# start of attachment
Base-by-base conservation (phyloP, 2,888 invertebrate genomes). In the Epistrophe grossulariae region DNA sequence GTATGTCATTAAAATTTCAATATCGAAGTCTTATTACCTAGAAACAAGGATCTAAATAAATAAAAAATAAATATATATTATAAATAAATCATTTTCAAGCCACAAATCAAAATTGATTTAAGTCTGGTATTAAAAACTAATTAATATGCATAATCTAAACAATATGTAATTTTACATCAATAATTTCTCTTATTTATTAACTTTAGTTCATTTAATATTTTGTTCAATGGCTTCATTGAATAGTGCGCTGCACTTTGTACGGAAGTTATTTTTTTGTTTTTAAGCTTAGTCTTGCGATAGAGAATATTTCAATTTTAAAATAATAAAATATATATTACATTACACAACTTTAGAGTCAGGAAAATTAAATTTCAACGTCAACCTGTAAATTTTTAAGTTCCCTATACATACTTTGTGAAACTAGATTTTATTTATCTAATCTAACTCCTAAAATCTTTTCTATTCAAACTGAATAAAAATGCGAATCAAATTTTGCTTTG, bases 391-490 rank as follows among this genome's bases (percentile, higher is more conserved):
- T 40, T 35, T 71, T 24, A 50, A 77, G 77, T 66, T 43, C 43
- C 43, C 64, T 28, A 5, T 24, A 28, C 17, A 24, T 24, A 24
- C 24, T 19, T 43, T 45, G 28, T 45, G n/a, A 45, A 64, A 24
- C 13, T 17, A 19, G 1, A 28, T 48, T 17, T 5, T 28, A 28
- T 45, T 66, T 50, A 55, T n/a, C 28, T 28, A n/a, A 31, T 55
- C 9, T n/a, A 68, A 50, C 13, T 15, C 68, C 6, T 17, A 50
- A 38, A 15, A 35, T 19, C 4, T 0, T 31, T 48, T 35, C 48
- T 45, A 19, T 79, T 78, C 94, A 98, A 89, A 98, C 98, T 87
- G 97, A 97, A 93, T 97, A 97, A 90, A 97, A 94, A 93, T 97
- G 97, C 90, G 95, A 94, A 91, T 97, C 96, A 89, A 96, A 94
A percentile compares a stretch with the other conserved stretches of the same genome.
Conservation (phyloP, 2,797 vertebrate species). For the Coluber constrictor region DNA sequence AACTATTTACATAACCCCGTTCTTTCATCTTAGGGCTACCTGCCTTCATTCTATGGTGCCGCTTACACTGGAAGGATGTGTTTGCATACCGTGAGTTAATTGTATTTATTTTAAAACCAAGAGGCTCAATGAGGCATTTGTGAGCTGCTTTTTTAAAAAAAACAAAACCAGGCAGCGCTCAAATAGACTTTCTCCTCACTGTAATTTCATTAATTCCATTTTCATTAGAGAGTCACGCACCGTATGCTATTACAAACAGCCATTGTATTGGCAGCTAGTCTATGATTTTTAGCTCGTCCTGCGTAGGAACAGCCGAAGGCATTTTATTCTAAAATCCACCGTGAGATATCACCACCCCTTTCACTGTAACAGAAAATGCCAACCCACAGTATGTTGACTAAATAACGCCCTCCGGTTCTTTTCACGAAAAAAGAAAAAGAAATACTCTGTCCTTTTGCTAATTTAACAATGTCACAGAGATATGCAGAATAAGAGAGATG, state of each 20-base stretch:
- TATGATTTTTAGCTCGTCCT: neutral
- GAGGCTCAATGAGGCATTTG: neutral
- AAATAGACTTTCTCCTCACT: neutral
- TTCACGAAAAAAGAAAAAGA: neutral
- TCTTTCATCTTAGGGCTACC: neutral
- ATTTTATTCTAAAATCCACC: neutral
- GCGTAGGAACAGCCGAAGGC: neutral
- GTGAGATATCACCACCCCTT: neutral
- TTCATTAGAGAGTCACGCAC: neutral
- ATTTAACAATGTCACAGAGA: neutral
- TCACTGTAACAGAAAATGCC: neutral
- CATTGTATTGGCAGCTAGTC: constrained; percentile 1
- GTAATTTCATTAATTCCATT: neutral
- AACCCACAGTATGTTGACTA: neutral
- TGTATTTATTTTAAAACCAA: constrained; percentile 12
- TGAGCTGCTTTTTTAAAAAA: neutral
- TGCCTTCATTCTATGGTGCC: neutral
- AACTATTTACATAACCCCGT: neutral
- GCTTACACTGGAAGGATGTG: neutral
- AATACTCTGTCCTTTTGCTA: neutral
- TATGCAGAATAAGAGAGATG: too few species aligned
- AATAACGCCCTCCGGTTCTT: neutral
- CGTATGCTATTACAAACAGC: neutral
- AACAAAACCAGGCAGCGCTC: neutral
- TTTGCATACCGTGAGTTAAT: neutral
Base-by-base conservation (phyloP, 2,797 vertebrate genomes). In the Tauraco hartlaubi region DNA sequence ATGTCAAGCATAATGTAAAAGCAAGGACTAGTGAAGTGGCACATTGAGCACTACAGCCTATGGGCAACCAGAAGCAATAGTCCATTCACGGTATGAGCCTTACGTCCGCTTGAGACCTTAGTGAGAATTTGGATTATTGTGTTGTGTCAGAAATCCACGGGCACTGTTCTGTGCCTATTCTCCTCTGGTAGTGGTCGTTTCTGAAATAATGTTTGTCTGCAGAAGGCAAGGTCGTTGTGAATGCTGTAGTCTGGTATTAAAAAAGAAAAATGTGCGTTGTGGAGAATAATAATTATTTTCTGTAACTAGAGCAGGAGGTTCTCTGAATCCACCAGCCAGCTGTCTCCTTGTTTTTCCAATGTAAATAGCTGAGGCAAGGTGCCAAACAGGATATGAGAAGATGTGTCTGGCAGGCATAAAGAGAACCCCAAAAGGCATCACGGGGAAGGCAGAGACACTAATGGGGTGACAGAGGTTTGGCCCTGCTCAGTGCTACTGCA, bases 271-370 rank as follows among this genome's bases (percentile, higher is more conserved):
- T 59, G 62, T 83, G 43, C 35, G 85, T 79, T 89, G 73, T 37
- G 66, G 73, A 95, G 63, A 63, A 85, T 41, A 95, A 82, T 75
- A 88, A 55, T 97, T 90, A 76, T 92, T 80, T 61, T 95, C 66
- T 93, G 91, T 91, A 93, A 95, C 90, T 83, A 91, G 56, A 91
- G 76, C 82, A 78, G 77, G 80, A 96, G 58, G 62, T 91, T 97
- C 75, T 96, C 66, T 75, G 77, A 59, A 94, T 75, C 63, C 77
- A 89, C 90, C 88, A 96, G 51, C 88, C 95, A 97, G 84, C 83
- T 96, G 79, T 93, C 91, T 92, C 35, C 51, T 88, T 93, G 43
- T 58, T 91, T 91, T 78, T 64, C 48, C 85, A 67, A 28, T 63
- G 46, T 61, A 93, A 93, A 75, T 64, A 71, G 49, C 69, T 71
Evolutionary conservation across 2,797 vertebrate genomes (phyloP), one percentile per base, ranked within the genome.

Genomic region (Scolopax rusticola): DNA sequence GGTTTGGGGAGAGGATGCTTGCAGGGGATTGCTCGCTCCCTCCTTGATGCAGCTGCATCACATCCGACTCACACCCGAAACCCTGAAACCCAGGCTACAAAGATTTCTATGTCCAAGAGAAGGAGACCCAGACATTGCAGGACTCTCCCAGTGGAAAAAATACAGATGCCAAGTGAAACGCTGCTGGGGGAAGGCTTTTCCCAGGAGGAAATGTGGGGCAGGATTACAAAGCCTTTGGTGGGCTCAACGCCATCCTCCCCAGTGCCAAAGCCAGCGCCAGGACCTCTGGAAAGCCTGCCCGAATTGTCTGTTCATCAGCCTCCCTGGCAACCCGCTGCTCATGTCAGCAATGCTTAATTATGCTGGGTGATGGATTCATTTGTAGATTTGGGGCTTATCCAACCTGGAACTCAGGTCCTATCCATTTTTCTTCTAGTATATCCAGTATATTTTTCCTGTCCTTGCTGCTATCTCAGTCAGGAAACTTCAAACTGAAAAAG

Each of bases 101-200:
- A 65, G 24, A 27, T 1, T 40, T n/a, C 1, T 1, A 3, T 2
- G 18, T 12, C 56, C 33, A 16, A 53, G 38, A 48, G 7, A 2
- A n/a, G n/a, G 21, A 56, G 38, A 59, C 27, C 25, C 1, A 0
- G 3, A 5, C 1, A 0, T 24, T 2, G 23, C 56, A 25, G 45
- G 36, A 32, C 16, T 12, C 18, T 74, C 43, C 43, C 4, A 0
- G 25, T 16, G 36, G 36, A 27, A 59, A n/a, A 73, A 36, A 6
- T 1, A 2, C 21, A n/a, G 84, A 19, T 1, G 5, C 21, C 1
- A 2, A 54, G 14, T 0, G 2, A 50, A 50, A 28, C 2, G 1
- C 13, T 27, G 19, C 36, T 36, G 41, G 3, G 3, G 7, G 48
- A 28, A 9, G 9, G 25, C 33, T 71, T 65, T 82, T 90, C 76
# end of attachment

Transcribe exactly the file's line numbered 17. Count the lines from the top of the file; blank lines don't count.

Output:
- TTCACGAAAAAAGAAAAAGA: neutral